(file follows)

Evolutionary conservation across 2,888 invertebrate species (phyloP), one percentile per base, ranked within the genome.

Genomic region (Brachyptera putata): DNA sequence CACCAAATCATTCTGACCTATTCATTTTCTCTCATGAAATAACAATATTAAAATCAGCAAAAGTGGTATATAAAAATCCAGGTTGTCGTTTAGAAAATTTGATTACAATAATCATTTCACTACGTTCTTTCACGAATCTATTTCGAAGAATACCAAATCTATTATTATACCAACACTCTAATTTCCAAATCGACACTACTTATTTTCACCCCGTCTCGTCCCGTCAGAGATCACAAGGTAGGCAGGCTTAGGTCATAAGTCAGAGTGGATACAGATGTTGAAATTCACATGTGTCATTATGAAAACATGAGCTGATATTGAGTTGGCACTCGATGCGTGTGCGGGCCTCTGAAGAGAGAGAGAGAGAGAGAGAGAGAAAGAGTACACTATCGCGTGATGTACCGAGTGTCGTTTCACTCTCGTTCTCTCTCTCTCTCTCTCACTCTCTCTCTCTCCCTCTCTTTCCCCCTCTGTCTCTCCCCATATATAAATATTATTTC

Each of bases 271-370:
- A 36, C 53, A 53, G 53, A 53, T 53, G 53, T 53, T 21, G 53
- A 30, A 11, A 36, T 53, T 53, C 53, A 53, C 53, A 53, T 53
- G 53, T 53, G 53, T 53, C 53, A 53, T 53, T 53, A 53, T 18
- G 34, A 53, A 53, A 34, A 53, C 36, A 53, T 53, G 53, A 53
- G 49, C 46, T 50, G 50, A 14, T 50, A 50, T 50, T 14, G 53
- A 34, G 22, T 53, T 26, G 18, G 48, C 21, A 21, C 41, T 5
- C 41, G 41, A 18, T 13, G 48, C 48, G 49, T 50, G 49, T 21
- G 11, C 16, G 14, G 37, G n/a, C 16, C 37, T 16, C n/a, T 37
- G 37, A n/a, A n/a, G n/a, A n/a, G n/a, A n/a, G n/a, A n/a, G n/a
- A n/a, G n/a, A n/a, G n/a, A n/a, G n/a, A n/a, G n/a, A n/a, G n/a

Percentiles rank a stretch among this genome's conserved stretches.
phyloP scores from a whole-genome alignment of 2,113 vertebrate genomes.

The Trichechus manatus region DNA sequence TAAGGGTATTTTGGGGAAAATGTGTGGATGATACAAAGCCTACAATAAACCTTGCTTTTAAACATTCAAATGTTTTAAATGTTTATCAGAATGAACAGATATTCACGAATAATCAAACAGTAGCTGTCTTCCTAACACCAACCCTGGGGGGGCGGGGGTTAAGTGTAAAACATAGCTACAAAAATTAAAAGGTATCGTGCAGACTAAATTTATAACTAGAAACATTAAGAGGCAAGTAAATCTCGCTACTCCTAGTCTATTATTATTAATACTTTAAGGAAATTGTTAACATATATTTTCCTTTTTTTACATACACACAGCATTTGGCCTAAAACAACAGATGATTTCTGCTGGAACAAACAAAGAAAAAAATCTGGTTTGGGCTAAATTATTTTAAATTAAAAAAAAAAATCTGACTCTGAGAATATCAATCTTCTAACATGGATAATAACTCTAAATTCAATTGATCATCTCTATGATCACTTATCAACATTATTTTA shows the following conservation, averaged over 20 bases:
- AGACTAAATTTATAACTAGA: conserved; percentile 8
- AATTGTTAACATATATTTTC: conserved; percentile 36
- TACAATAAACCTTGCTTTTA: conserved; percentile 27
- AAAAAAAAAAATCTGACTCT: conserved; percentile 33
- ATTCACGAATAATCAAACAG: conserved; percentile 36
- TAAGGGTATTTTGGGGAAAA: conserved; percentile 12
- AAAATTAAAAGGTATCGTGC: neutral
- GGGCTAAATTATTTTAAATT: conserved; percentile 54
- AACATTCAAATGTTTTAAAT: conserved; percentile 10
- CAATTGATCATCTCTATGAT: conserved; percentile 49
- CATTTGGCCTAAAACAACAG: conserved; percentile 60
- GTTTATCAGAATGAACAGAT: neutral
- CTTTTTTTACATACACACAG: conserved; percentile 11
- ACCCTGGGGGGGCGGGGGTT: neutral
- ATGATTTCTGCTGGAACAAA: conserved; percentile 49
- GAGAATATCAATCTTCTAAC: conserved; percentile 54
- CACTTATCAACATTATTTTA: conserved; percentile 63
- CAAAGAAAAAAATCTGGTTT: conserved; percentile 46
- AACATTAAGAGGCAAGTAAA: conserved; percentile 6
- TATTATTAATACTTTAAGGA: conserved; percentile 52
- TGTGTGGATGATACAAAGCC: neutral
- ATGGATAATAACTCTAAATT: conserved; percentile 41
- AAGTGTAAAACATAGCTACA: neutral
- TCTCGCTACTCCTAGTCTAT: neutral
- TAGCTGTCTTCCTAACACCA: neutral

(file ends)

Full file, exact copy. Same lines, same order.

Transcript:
Evolutionary conservation across 2,888 invertebrate species (phyloP), one percentile per base, ranked within the genome.

Genomic region (Brachyptera putata): DNA sequence CACCAAATCATTCTGACCTATTCATTTTCTCTCATGAAATAACAATATTAAAATCAGCAAAAGTGGTATATAAAAATCCAGGTTGTCGTTTAGAAAATTTGATTACAATAATCATTTCACTACGTTCTTTCACGAATCTATTTCGAAGAATACCAAATCTATTATTATACCAACACTCTAATTTCCAAATCGACACTACTTATTTTCACCCCGTCTCGTCCCGTCAGAGATCACAAGGTAGGCAGGCTTAGGTCATAAGTCAGAGTGGATACAGATGTTGAAATTCACATGTGTCATTATGAAAACATGAGCTGATATTGAGTTGGCACTCGATGCGTGTGCGGGCCTCTGAAGAGAGAGAGAGAGAGAGAGAGAGAAAGAGTACACTATCGCGTGATGTACCGAGTGTCGTTTCACTCTCGTTCTCTCTCTCTCTCTCTCACTCTCTCTCTCTCCCTCTCTTTCCCCCTCTGTCTCTCCCCATATATAAATATTATTTC

Each of bases 271-370:
- A 36, C 53, A 53, G 53, A 53, T 53, G 53, T 53, T 21, G 53
- A 30, A 11, A 36, T 53, T 53, C 53, A 53, C 53, A 53, T 53
- G 53, T 53, G 53, T 53, C 53, A 53, T 53, T 53, A 53, T 18
- G 34, A 53, A 53, A 34, A 53, C 36, A 53, T 53, G 53, A 53
- G 49, C 46, T 50, G 50, A 14, T 50, A 50, T 50, T 14, G 53
- A 34, G 22, T 53, T 26, G 18, G 48, C 21, A 21, C 41, T 5
- C 41, G 41, A 18, T 13, G 48, C 48, G 49, T 50, G 49, T 21
- G 11, C 16, G 14, G 37, G n/a, C 16, C 37, T 16, C n/a, T 37
- G 37, A n/a, A n/a, G n/a, A n/a, G n/a, A n/a, G n/a, A n/a, G n/a
- A n/a, G n/a, A n/a, G n/a, A n/a, G n/a, A n/a, G n/a, A n/a, G n/a

Percentiles rank a stretch among this genome's conserved stretches.
phyloP scores from a whole-genome alignment of 2,113 vertebrate genomes.

The Trichechus manatus region DNA sequence TAAGGGTATTTTGGGGAAAATGTGTGGATGATACAAAGCCTACAATAAACCTTGCTTTTAAACATTCAAATGTTTTAAATGTTTATCAGAATGAACAGATATTCACGAATAATCAAACAGTAGCTGTCTTCCTAACACCAACCCTGGGGGGGCGGGGGTTAAGTGTAAAACATAGCTACAAAAATTAAAAGGTATCGTGCAGACTAAATTTATAACTAGAAACATTAAGAGGCAAGTAAATCTCGCTACTCCTAGTCTATTATTATTAATACTTTAAGGAAATTGTTAACATATATTTTCCTTTTTTTACATACACACAGCATTTGGCCTAAAACAACAGATGATTTCTGCTGGAACAAACAAAGAAAAAAATCTGGTTTGGGCTAAATTATTTTAAATTAAAAAAAAAAATCTGACTCTGAGAATATCAATCTTCTAACATGGATAATAACTCTAAATTCAATTGATCATCTCTATGATCACTTATCAACATTATTTTA shows the following conservation, averaged over 20 bases:
- AGACTAAATTTATAACTAGA: conserved; percentile 8
- AATTGTTAACATATATTTTC: conserved; percentile 36
- TACAATAAACCTTGCTTTTA: conserved; percentile 27
- AAAAAAAAAAATCTGACTCT: conserved; percentile 33
- ATTCACGAATAATCAAACAG: conserved; percentile 36
- TAAGGGTATTTTGGGGAAAA: conserved; percentile 12
- AAAATTAAAAGGTATCGTGC: neutral
- GGGCTAAATTATTTTAAATT: conserved; percentile 54
- AACATTCAAATGTTTTAAAT: conserved; percentile 10
- CAATTGATCATCTCTATGAT: conserved; percentile 49
- CATTTGGCCTAAAACAACAG: conserved; percentile 60
- GTTTATCAGAATGAACAGAT: neutral
- CTTTTTTTACATACACACAG: conserved; percentile 11
- ACCCTGGGGGGGCGGGGGTT: neutral
- ATGATTTCTGCTGGAACAAA: conserved; percentile 49
- GAGAATATCAATCTTCTAAC: conserved; percentile 54
- CACTTATCAACATTATTTTA: conserved; percentile 63
- CAAAGAAAAAAATCTGGTTT: conserved; percentile 46
- AACATTAAGAGGCAAGTAAA: conserved; percentile 6
- TATTATTAATACTTTAAGGA: conserved; percentile 52
- TGTGTGGATGATACAAAGCC: neutral
- ATGGATAATAACTCTAAATT: conserved; percentile 41
- AAGTGTAAAACATAGCTACA: neutral
- TCTCGCTACTCCTAGTCTAT: neutral
- TAGCTGTCTTCCTAACACCA: neutral